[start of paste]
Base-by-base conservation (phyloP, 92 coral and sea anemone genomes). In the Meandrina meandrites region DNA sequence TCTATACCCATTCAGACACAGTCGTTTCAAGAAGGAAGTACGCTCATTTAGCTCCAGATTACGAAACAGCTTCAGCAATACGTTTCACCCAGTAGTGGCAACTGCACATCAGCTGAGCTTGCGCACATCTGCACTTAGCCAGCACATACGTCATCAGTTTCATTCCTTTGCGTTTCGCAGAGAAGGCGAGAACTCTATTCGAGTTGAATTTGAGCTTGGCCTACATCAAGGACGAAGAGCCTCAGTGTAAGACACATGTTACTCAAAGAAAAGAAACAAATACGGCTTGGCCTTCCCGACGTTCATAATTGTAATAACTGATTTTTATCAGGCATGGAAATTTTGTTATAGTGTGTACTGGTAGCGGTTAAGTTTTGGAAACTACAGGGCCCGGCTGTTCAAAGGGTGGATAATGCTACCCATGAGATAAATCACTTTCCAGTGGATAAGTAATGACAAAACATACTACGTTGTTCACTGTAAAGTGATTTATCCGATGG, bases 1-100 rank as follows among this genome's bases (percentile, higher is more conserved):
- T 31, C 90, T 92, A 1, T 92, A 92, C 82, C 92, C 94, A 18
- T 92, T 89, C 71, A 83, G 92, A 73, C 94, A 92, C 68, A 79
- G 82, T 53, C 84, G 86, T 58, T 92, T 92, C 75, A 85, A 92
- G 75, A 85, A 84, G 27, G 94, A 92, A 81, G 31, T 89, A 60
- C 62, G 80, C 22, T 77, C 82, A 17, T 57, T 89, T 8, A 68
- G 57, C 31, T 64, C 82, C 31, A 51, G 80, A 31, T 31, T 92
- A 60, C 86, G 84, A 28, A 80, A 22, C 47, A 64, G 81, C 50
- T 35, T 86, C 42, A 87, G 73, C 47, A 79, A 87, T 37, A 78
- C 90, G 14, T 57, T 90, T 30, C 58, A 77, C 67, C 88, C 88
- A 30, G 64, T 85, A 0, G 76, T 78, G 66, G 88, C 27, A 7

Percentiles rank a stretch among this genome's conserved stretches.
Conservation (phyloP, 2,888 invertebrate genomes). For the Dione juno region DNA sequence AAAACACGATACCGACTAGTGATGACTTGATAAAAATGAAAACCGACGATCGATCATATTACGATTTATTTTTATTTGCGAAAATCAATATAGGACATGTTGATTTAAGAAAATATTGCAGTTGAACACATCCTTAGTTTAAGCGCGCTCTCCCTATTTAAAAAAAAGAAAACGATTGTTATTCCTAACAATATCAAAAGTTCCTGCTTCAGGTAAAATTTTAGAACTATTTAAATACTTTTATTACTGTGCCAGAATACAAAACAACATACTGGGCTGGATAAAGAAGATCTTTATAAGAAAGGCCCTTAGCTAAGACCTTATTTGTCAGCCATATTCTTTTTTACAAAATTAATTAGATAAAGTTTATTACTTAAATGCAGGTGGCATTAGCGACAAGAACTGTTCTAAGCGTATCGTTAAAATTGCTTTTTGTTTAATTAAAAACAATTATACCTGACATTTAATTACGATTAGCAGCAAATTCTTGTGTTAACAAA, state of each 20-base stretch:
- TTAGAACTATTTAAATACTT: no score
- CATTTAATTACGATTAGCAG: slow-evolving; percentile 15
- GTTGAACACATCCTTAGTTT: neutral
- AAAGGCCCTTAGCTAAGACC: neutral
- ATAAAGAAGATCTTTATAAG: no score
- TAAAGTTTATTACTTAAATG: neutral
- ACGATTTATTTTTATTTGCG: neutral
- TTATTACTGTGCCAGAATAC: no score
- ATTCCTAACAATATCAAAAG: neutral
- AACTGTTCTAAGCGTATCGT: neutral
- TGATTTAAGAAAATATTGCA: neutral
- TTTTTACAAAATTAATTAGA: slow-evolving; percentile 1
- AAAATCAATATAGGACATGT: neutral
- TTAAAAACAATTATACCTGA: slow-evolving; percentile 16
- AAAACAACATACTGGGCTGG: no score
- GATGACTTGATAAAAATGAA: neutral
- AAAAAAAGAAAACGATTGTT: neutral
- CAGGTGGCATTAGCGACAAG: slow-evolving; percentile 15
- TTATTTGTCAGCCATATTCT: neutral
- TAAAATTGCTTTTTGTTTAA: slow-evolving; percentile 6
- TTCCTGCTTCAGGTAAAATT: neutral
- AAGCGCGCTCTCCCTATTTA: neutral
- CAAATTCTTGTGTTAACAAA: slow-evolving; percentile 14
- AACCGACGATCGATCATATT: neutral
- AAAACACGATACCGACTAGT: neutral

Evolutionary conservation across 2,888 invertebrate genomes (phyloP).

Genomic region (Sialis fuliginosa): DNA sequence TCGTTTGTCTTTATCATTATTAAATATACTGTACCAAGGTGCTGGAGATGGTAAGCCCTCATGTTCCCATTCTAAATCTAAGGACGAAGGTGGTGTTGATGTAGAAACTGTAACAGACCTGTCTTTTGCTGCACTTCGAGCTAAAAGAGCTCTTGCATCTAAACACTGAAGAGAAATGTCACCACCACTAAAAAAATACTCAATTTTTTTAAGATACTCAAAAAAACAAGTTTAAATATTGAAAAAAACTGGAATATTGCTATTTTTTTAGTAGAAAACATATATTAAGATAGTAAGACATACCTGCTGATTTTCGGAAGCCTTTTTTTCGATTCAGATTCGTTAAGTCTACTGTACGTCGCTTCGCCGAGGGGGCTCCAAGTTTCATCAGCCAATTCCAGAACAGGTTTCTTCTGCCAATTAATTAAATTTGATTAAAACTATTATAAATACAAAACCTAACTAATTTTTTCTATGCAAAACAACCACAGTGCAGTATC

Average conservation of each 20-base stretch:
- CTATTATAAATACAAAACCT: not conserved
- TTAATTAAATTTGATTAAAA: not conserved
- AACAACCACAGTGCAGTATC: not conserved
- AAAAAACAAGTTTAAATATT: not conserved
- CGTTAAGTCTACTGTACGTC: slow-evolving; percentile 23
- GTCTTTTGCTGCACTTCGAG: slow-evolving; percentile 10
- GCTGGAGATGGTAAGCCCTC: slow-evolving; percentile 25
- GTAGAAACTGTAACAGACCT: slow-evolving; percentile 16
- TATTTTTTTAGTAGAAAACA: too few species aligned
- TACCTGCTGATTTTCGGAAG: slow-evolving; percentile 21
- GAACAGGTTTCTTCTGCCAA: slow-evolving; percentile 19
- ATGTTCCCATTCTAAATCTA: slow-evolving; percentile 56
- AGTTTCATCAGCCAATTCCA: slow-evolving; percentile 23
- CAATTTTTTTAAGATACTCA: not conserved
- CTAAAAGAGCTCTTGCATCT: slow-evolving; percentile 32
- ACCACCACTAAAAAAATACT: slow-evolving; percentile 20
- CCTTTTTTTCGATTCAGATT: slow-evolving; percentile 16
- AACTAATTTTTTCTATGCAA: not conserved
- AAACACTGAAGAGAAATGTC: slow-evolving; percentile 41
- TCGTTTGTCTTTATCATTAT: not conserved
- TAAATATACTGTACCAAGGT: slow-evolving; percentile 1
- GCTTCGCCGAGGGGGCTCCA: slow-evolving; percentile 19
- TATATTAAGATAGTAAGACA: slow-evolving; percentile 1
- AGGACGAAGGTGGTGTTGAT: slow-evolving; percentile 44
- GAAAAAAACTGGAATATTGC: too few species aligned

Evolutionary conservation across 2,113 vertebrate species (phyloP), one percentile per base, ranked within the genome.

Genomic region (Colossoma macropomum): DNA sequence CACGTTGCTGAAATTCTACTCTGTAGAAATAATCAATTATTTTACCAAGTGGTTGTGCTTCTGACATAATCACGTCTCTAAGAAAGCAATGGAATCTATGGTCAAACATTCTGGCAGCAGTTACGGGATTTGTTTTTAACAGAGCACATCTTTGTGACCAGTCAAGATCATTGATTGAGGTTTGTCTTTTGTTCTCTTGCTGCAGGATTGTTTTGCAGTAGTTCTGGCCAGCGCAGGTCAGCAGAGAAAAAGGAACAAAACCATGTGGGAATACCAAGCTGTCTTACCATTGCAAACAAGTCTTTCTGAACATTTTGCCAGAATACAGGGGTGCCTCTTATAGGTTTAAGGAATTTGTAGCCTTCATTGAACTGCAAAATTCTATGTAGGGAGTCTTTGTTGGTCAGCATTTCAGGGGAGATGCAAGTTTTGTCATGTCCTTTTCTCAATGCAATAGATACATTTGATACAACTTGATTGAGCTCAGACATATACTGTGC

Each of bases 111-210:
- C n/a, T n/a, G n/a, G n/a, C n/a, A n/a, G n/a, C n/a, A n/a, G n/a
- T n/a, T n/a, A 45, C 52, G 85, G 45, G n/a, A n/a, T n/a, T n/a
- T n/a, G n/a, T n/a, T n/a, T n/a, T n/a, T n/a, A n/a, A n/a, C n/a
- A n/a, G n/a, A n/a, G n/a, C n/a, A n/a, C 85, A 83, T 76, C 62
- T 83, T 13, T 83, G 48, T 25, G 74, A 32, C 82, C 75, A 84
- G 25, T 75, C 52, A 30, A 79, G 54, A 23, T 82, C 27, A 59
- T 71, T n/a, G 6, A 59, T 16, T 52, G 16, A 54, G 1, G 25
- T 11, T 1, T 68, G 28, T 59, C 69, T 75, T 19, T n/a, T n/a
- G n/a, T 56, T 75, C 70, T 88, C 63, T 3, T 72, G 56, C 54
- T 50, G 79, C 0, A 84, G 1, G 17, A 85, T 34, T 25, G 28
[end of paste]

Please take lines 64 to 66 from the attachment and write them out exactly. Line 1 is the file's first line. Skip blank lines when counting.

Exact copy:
- TATATTAAGATAGTAAGACA: slow-evolving; percentile 1
- AGGACGAAGGTGGTGTTGAT: slow-evolving; percentile 44
- GAAAAAAACTGGAATATTGC: too few species aligned